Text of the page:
For a long time, the Manuscripts unit of the Betsey B. Creekmore Special Collections and University Archives has wanted to conduct an audit of every published finding aid description in SCOUT that represents a Manuscripts collection. (Finding aids are descriptive guides to the material contained within a collection. SCOUT is an online catalog of our special collections.) It was a priority — but often put off in favor of a collection that needed to be processed on a deadline or to tackle the ever-present backlog. Then March 2020 happened, and we were handed our opportunity to undertake this project as our university made the decision to switch to remote teaching and research services in light of the COVID-19 pandemic. This project was one that could be accomplished remotely and be worked on by multiple people, including our student workers, making it an excellent option for our new work arrangements.
With over 3,000 Manuscripts finding aids, some of which were written decades ago, we knew that there were many with errors going unnoticed. And, most importantly, we wanted to identify and update problematic language in our descriptions. This project was the first time we were going to systematically take a look at every Manuscripts finding aid. It was exciting but also overwhelming! We set the goal for progress, not perfection, and dove in.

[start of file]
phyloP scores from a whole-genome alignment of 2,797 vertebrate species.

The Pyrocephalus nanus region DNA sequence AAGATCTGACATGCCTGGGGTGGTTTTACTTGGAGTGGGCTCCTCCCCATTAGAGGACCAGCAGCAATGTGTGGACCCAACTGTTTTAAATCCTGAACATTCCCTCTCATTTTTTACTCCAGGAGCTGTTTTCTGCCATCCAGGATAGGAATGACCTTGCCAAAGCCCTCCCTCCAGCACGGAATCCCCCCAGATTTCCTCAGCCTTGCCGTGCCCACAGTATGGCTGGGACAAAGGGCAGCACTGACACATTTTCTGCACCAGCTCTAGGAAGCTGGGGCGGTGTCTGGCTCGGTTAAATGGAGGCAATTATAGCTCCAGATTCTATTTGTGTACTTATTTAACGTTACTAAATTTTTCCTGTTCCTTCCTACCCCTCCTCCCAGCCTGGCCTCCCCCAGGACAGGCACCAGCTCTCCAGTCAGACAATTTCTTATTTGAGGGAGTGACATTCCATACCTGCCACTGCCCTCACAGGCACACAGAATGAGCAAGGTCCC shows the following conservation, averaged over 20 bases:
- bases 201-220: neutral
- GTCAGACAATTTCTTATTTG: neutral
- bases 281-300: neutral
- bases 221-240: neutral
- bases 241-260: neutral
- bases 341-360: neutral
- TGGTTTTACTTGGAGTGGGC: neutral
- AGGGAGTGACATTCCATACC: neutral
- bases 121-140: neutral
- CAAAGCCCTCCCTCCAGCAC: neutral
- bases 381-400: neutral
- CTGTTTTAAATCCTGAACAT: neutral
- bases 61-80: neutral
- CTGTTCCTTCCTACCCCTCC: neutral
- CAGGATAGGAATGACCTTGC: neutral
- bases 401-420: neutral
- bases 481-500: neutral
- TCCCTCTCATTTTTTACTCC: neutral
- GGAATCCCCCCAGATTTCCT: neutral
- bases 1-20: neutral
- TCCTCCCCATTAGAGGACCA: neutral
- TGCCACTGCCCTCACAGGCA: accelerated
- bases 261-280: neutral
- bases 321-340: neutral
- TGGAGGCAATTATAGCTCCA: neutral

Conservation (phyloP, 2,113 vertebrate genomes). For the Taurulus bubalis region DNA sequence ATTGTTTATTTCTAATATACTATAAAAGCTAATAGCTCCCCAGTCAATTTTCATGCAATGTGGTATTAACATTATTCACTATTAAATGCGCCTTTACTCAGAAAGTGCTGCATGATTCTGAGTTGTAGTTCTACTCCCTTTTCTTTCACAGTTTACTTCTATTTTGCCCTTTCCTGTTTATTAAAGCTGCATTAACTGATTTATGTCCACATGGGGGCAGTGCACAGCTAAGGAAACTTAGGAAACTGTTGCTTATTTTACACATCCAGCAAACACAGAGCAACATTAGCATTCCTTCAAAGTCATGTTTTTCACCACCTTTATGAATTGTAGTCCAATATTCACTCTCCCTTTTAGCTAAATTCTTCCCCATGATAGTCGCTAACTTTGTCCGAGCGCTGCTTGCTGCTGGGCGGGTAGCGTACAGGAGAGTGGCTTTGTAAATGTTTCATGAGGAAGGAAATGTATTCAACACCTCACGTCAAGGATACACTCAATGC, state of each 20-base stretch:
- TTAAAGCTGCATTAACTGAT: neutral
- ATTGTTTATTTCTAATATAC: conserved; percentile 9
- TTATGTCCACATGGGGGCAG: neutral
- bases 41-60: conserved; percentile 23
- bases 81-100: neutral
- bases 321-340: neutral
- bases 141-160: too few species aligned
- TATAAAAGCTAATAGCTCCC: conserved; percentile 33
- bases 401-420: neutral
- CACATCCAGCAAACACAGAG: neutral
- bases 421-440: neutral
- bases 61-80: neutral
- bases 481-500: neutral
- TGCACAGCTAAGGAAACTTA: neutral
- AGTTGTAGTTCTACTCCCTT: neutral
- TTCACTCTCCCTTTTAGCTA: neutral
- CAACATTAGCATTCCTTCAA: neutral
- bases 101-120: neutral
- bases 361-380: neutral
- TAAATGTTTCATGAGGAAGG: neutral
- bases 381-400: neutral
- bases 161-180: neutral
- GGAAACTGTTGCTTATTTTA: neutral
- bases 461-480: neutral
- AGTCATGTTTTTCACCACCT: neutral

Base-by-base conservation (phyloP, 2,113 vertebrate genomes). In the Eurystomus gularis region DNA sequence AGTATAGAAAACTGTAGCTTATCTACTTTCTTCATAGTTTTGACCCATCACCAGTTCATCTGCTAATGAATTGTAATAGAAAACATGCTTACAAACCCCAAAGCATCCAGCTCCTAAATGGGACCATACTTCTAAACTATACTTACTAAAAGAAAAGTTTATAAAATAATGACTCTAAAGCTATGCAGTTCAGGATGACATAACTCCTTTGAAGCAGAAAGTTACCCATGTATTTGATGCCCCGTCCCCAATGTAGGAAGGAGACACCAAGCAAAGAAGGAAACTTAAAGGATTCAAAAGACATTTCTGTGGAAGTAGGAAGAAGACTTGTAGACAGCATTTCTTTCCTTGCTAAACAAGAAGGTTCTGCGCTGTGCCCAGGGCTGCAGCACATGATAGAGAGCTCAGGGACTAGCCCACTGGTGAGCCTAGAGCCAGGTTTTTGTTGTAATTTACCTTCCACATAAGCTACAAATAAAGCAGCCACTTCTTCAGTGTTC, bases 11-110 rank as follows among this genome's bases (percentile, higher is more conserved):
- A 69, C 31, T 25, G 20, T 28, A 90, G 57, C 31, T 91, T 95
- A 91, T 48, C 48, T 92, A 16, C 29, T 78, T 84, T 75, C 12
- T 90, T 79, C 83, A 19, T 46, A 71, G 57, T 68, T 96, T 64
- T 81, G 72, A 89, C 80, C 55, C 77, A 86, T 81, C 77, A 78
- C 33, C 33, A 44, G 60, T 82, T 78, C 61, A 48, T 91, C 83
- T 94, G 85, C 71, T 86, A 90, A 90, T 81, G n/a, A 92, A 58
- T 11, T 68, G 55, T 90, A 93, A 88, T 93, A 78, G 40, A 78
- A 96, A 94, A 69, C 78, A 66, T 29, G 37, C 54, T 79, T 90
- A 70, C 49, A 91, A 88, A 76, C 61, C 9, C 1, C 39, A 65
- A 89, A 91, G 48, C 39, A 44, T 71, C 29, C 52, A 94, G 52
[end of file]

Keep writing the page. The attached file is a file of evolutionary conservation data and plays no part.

While we wanted to focus on reparative description (defined by the Society of American Archivists as “remediation of practices or data that exclude, silence, harm, or mischaracterize marginalized people in the data created or used by archivists to identify or characterize archival resources”), we felt it was important to use this project to catch as many problematic entries as seemed feasible. Over the course of six months, we reviewed 3,240 published finding aids; we identified description problems such as outdated language regarding sex and race, missing finding aid elements, and many grammatical errors and typos.
Our project is ongoing. We are making headway on performing the corrections identified in this first phase. And we continue to learn from those in our field doing similar work. Especially in regards to reparative description, we know that this project is just one step toward making our collections and descriptions more accurate and inclusive. This project was not perfect, but we achieved our goal of progress. Our finding aids are not — and never will be — perfect. We are only human, and there are bound to be things we missed. That said, we are pleased with the work accomplished so far. As we update old finding aids and create new ones, we will continue to apply what we have learned about writing more accurate and inclusive descriptions.
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